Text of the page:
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Book Review: The Power of Knowing Each Other – Stories about informal safeguards told by BC families

June 1, 2011

The Power of Knowing Each Other: Stories about informal safeguards told by BC families is a joint venture by Community Living British Columbia, the Family Support Institute and the government of B.C..   It is a dozen, easy to read stories but within these are contained the stories of those who have been part of these lives and families.   Reading it feels rather like coming home.   As a book it nicely begins to fill a gap that parents often talk about, in that while we discuss and theorise about natural safeguards for adults with disabilities there’s not much written information for ordinary families.

Editor and story-collector Maria Glaze, herself a parent, has done a nice job of interviewing families and individuals by first of all mixing it up and representing as much of the province as one could reasonably expect (travel a bit up north and you’ll quickly hear how important this is to those who don’t live in greater Vancouver) and also by creating a representative sampling of folks who are younger, older, living on their own, or with families or caregivers, independent or needing more support.    These are folks at various points in their lives who, in various ways, have connected to their families, friends, neighbours and communities through work, volunteering, shared interests and by finding ways to share their gifts – expanding, solidifying and deepening their networks of support.   As a parent and educator I love the practicality of this book.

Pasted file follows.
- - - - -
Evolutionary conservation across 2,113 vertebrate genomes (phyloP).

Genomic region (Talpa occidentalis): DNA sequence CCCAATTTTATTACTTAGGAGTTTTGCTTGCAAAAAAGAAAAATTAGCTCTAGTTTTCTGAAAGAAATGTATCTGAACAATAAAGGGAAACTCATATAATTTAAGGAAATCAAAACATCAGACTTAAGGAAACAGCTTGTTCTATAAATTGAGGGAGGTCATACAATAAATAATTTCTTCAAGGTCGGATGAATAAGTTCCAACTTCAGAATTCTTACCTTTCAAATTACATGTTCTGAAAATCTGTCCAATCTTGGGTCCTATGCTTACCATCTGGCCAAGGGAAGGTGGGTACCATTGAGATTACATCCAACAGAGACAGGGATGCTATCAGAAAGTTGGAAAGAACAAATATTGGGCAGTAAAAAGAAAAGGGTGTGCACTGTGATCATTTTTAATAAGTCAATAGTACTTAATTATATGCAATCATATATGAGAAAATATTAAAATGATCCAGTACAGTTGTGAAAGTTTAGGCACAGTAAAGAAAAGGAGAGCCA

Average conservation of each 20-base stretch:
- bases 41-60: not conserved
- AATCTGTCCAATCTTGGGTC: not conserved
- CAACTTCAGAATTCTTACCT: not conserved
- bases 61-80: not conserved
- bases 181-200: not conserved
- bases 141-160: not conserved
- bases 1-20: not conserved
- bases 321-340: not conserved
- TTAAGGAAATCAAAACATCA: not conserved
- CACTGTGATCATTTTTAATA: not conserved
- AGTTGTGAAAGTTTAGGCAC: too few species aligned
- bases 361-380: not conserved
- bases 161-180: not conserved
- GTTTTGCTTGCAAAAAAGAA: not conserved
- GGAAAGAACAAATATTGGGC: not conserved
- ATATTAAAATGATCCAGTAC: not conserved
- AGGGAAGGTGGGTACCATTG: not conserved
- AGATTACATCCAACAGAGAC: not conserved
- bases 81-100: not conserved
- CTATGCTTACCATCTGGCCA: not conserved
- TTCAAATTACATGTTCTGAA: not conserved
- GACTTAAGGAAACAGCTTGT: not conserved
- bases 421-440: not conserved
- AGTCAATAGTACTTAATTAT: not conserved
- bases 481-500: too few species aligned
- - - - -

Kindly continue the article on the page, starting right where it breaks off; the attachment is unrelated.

While each story is wonderful in this brief readable book, and I hate to select any particular one as it leaves out others, I know Aimee Quaife (Morry) just a bit and have heard about her son Dallen so was glad to find them represented here.   And what a clear story of connection and contribution, of setting things up and getting out of the way and letting Dallen’s peers figure things out, on Facebook and in their classrooms, facilitated by peers and by dedicated teachers out of a common investment in community.   Compare the story of Dallen’s participation in his friends’ prom to the usual professional directiveness: “When the boys came over dressed in their suits, they asked Aimee why Dallen wasn’t in a suit.   Aimee confessed that Dallen didn’t own as suit and could feel a little judgement when they asked, ‘Dallen doesn’t own a suit?’   One boy went home and returned with an extra suit for Dallen.  Some friends went with Dallen into his room and he emerged looking as handsome as the rest.   The group . . . gathered for photos and girls kept calling out, ‘Hey, Dallen!   You look hot.’  Many wanted their picture taken with Dallen who was grinning from ear to ear.”  Aimee didn’t need to be perfect and uncorrectable, she needed people Dallen’s age to take charge, and they did.  Embedded in the story, however, are the things that went wrong, like the over-protective educational assistant and how much power those folks have in our lives when they often come with very different ideas and a lack of the bigger picture we might have for our kids, and the things that made it happen – finding a champion, letting go, making a place where people Dallen’s age could congregate and be there for him and each other.   Like all of the stories in this little book, his story is singular – not only is there is no cookie cutter approach,  there’s no interest in cookie cutters, and there are lots and lots of good ideas.   The approaches are as various as the gifts and challenges of each individual.